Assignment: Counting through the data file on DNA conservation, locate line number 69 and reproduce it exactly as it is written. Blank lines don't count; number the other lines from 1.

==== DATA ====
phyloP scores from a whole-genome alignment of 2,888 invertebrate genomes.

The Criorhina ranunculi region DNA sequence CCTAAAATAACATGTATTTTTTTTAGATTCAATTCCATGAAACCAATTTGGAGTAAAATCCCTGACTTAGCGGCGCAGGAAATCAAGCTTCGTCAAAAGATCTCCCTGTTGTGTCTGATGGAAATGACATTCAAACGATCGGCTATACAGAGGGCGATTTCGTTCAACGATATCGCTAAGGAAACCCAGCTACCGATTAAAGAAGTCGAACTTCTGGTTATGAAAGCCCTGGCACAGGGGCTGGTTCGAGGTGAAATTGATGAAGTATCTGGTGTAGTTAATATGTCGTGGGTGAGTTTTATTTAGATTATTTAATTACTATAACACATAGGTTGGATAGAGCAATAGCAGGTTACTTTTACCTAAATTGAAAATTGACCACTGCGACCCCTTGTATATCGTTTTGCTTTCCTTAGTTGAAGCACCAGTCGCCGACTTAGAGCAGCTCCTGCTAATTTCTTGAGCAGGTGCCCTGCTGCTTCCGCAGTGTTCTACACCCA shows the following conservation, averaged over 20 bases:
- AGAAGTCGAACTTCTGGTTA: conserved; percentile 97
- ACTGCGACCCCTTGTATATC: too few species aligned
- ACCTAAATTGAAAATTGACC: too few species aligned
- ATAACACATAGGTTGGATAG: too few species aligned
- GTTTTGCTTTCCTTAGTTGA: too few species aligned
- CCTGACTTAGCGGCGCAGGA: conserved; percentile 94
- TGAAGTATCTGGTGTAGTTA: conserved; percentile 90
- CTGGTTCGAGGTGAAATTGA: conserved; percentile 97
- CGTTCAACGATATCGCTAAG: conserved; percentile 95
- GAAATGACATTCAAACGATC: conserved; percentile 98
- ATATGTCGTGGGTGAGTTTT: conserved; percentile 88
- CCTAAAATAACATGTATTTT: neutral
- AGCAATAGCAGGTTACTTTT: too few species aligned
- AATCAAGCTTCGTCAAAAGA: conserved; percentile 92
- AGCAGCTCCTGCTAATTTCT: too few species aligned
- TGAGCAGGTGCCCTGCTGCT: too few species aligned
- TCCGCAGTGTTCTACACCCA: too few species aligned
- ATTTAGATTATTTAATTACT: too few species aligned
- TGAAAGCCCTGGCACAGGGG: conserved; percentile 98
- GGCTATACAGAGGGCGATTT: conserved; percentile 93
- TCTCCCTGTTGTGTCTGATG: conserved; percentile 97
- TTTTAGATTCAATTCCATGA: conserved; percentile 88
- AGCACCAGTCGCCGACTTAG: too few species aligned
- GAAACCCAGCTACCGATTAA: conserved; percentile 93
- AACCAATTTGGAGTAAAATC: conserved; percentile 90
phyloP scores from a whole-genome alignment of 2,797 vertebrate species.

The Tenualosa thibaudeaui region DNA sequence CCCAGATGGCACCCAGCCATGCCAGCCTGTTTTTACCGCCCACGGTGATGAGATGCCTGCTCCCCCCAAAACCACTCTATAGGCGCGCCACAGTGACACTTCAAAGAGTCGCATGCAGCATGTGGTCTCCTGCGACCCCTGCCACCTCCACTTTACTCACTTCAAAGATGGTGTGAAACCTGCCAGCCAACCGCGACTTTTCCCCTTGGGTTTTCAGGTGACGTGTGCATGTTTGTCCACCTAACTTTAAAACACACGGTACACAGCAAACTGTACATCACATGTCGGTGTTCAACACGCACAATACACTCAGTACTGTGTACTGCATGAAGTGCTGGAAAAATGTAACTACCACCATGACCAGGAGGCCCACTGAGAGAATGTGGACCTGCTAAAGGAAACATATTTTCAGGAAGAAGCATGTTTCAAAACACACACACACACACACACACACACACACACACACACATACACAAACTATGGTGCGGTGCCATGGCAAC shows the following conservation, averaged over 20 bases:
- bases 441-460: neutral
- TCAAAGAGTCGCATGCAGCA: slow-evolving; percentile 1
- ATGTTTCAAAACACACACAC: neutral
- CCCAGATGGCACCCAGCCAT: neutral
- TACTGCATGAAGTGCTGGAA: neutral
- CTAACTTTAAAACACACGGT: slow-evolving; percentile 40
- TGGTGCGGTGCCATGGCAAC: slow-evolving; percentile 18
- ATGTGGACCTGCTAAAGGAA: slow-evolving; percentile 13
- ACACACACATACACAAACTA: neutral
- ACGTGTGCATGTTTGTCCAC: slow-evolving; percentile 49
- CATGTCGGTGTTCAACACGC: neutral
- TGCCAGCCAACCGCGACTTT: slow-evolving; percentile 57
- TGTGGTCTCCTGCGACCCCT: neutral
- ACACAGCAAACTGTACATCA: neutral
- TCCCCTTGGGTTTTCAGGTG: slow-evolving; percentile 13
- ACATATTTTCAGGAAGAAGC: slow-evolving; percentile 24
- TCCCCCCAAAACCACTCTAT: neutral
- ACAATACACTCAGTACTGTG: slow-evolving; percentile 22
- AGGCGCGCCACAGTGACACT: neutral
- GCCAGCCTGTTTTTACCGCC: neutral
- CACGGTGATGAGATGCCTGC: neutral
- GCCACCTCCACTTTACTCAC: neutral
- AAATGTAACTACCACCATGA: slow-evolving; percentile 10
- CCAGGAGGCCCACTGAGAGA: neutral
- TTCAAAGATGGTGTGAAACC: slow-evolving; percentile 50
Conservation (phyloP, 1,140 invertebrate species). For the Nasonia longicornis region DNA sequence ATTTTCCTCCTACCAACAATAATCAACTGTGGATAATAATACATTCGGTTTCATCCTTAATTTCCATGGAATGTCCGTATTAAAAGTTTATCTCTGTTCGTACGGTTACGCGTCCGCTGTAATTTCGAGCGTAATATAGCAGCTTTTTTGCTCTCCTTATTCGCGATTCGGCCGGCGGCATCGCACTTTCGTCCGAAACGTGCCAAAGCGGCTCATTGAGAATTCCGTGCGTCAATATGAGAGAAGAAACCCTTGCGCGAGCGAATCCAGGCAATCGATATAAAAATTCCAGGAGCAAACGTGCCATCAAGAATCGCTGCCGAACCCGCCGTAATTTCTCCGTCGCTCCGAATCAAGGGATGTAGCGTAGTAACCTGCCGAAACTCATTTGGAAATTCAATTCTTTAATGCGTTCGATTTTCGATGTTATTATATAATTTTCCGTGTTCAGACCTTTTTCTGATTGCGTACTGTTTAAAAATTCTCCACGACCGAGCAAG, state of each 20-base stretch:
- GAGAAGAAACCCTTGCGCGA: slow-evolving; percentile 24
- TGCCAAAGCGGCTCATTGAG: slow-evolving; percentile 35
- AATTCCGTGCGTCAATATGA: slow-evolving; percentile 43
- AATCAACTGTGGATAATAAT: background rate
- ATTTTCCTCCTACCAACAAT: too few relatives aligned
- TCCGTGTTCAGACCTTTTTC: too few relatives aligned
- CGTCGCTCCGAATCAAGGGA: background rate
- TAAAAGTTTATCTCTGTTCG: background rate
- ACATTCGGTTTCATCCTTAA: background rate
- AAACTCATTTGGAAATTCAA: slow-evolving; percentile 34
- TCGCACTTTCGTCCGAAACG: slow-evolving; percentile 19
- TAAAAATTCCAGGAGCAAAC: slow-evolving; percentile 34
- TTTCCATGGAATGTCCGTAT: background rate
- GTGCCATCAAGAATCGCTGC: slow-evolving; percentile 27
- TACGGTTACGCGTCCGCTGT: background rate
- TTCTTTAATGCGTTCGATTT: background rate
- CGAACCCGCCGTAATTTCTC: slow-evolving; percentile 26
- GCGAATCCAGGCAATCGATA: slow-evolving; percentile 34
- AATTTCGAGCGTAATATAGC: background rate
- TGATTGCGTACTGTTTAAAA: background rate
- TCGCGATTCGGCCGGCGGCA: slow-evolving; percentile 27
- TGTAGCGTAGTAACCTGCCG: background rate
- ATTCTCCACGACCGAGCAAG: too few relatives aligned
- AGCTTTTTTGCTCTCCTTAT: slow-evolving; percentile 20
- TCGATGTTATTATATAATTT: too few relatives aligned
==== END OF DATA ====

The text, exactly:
- GTGCCATCAAGAATCGCTGC: slow-evolving; percentile 27